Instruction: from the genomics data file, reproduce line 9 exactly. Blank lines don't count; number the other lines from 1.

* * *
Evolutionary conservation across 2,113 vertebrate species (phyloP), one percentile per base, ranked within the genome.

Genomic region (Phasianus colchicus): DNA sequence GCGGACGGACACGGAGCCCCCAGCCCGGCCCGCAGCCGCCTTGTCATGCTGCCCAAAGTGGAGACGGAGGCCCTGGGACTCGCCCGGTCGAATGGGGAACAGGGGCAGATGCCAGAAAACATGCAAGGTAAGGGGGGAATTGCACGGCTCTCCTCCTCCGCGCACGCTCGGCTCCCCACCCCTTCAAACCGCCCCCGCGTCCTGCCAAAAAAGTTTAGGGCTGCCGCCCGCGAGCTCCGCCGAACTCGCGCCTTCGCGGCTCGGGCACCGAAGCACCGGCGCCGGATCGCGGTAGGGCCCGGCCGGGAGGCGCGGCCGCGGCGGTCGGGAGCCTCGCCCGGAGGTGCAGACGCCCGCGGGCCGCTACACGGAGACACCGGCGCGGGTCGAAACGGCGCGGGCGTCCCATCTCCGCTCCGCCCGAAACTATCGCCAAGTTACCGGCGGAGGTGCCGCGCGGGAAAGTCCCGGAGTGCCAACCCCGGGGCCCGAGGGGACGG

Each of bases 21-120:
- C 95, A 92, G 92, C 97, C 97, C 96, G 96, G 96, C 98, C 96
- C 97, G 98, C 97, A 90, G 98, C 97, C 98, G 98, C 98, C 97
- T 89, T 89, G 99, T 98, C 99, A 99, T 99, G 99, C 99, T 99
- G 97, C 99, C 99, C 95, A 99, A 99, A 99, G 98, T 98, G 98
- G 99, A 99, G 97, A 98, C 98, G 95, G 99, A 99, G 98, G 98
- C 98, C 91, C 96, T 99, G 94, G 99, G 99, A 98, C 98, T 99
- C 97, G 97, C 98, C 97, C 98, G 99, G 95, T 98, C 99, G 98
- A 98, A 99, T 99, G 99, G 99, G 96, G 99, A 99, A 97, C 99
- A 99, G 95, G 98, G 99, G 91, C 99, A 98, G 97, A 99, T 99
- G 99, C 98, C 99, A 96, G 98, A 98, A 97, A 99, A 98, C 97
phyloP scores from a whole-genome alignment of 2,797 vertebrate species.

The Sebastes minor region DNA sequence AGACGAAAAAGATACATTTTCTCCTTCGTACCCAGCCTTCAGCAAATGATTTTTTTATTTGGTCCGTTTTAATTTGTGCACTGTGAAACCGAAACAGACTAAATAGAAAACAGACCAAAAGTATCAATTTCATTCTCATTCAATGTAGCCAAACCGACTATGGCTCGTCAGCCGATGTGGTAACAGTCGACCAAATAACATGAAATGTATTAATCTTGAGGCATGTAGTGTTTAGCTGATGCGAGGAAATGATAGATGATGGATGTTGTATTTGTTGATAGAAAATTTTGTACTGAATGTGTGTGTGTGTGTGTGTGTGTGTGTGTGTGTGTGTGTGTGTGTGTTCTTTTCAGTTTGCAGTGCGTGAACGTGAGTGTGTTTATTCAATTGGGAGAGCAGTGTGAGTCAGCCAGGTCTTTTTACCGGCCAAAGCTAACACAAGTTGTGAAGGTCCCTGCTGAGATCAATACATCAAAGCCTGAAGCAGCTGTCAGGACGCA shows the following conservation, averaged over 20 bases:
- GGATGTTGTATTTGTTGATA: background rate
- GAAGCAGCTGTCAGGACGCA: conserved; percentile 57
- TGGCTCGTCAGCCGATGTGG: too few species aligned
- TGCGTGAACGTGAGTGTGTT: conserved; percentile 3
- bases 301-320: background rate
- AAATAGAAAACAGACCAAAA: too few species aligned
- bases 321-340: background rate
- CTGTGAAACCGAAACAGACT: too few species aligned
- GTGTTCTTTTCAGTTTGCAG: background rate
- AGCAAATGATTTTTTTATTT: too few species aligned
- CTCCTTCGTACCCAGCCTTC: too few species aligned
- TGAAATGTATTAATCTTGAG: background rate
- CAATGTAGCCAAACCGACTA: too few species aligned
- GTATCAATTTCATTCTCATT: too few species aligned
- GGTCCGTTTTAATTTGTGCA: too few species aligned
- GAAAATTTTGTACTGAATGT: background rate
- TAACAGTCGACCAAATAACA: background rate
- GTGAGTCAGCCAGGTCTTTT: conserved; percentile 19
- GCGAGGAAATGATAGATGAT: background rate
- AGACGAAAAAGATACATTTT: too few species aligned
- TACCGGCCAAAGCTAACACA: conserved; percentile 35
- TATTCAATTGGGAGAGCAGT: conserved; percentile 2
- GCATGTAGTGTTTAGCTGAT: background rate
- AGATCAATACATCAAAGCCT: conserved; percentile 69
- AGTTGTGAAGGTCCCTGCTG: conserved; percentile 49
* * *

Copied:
- C 98, C 91, C 96, T 99, G 94, G 99, G 99, A 98, C 98, T 99